I’ve kept going forward. I was introduced to strength building routines I had never imagined – lunges, squat thrusts, burpees! I toned, I shed more and more pounds, I started running 5ks. My first 5k was a trail run in Harmonie State Park. At 9:00 in the morning, it was 95 degrees or something like that. We raced off into the woods, and I couldn’t make it. I had to walk. I finished running, but only barely. I was so disappointed, but I didn’t quit. I kept going. I don’t know how many 5ks I’ve run now. I’ve gone so many miles running and biking. New things come into my life: “People ride their bikes 100 miles in a day? I’d like to do that.” So I do. “People run 13.1 miles? I’d like to do that.” So I do. “An Ironman is a century, a marathon, and a 5k swim? I’d like to do that.” So I will – haven’t yet, but I will. Because it freaks me out.

The Theme
Whenever I look back, there is one common theme from today, six days before my second marathon (maybe five days now), back to the first day I went to the YMCA and tried to walk a mile on a track. That thread is fear. It’s an odd motivator, but I’m convinced we all have it about one thing or another. I was afraid to go to the YMCA because I was overweight, and there would be thin people there. I was afraid to explore the facility because I wouldn’t know what to do with some of those machines. I was afraid to run because I thought I’d fail. But I did each thing in turn. I was afraid of it all – but I wanted to do it. Something in me said do it so loudly and persistently that I couldn’t ignore it even through the fear. So I did it.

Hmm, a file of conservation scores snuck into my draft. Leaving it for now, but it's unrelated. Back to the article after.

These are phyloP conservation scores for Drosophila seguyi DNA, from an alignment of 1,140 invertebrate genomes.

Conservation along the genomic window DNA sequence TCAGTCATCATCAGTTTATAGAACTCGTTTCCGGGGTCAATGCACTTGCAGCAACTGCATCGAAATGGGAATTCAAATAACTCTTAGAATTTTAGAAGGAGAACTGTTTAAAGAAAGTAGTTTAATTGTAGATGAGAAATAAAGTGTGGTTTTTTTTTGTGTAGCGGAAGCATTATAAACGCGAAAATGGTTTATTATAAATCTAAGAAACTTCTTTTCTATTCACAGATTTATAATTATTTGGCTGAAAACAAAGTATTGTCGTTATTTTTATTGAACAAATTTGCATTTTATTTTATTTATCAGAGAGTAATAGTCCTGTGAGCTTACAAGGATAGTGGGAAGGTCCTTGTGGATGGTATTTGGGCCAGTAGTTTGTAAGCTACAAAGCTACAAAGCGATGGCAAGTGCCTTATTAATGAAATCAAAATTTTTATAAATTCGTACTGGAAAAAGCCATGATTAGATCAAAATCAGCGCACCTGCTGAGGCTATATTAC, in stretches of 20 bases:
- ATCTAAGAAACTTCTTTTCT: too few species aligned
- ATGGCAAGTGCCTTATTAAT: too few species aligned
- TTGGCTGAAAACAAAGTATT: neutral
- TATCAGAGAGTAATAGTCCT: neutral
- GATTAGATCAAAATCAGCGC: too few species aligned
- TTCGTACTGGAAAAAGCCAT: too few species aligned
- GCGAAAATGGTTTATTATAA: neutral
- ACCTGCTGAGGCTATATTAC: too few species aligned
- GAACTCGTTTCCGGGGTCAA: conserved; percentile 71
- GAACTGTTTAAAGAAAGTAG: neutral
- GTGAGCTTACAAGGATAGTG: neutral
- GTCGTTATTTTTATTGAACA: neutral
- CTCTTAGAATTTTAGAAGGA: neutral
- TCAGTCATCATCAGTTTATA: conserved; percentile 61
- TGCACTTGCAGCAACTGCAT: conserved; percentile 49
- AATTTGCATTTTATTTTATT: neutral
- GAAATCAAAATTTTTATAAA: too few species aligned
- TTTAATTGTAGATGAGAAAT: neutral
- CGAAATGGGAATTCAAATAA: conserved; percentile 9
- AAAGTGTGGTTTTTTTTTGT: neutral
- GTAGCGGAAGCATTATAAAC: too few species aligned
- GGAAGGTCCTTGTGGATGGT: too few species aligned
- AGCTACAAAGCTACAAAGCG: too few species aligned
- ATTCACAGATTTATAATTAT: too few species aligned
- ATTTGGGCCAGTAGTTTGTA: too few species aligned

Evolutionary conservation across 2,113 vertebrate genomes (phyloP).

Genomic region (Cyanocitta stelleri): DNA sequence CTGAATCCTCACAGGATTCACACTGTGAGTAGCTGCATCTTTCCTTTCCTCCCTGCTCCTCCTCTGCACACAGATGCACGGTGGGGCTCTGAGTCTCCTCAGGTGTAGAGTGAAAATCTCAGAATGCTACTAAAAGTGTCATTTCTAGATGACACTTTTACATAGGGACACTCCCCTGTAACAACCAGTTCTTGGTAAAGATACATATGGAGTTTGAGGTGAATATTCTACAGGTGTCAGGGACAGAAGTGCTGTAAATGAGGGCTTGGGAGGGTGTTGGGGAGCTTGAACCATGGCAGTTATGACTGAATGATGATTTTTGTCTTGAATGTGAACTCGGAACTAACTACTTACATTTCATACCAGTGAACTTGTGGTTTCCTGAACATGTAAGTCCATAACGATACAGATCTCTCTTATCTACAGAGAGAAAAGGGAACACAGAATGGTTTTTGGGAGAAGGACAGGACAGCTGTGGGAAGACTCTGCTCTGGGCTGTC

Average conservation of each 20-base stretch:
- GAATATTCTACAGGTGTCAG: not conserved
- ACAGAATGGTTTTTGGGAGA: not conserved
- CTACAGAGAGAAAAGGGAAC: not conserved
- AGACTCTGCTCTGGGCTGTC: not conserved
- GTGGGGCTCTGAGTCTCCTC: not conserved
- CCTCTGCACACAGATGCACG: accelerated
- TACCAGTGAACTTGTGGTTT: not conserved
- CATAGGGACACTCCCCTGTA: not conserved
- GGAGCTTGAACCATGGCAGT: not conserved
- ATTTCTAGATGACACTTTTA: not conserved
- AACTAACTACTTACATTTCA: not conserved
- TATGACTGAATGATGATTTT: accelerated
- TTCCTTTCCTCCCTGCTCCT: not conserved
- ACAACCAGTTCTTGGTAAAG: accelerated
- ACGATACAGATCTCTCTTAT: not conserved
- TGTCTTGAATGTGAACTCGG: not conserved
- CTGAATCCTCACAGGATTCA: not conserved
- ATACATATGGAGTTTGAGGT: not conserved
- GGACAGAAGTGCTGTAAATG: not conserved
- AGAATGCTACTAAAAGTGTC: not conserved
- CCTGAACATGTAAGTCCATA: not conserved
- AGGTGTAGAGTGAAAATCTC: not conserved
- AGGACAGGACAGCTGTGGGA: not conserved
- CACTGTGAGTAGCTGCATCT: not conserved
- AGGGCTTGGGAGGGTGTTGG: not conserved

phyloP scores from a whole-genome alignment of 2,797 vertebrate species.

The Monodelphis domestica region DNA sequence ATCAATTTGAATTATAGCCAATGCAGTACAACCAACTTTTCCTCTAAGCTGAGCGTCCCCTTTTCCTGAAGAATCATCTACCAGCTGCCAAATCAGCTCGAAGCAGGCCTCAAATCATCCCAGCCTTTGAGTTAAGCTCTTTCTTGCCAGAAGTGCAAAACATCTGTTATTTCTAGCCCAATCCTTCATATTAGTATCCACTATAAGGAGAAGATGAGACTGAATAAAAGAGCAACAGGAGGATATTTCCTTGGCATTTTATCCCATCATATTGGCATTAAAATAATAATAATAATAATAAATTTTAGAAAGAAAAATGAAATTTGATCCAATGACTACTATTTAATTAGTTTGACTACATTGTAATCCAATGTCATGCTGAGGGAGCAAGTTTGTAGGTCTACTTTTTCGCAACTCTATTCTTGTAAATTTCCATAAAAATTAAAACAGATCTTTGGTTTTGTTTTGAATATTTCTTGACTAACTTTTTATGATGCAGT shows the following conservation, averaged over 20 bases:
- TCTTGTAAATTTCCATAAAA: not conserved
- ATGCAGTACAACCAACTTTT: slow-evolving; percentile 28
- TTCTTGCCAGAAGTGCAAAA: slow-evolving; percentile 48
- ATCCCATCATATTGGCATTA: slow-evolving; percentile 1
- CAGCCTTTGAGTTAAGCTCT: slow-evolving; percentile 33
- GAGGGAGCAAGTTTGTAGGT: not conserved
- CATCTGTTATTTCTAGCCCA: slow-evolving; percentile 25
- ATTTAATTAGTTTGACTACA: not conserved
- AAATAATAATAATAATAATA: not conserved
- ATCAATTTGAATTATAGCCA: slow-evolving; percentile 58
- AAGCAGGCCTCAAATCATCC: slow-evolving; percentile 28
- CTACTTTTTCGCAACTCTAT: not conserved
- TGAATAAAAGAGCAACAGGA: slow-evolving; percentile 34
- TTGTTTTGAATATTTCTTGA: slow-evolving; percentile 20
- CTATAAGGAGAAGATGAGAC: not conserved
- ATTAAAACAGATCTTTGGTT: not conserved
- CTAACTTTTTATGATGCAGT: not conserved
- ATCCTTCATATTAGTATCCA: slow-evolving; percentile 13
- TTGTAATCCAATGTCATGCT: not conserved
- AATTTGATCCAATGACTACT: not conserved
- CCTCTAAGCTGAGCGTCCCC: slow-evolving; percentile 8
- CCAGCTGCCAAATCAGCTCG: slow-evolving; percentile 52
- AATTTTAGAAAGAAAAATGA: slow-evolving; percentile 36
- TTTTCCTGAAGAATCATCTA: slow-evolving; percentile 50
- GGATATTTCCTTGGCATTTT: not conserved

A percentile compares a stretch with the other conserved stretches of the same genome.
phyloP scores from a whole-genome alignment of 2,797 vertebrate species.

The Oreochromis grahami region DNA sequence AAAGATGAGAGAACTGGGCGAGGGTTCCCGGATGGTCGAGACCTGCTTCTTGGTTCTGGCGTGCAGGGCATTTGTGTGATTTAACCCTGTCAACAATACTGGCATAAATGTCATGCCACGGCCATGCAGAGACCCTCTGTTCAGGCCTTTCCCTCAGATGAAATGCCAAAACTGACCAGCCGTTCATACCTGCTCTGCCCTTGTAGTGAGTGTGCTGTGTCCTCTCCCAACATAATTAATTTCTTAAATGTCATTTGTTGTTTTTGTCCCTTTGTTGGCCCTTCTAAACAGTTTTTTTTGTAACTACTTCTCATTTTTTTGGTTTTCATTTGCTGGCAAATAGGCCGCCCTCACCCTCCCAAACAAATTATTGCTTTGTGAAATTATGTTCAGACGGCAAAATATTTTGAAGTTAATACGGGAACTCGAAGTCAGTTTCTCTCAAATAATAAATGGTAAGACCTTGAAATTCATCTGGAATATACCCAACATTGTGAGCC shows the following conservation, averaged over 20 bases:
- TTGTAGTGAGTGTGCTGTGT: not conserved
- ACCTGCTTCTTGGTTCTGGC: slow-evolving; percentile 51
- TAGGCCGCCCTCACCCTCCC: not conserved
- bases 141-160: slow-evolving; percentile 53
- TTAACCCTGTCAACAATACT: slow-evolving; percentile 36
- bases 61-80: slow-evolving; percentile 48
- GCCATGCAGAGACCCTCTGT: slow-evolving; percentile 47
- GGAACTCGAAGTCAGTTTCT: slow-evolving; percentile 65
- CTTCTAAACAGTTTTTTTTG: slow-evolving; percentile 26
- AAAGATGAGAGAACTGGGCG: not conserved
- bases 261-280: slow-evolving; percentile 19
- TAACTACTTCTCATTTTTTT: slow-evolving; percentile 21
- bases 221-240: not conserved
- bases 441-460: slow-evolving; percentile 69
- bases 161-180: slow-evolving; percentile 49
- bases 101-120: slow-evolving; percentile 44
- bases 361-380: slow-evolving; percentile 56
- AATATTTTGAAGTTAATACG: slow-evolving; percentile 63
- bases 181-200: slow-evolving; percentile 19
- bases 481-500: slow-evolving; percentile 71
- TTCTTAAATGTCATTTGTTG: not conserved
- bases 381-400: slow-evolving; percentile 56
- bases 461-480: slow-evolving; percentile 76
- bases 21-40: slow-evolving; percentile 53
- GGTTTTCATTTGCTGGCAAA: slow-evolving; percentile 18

The Takeaway
So many things I’ve set my mind on. At first they scare me. But I study them, then I try them, then I accomplish them. This year, I committed to training better to run a marathon – the same marathon I ran last year that broke me down physically and mentally. But I want to run a marathon is in my head, so I’m making it happen. There are loads of things in my head right now saying I want to do this, I want to do that. Some of them I’m ready for, some I’m not. Most make me nervous. But I’ll make a plan for them. This blog is actually the result of one of those nagging things.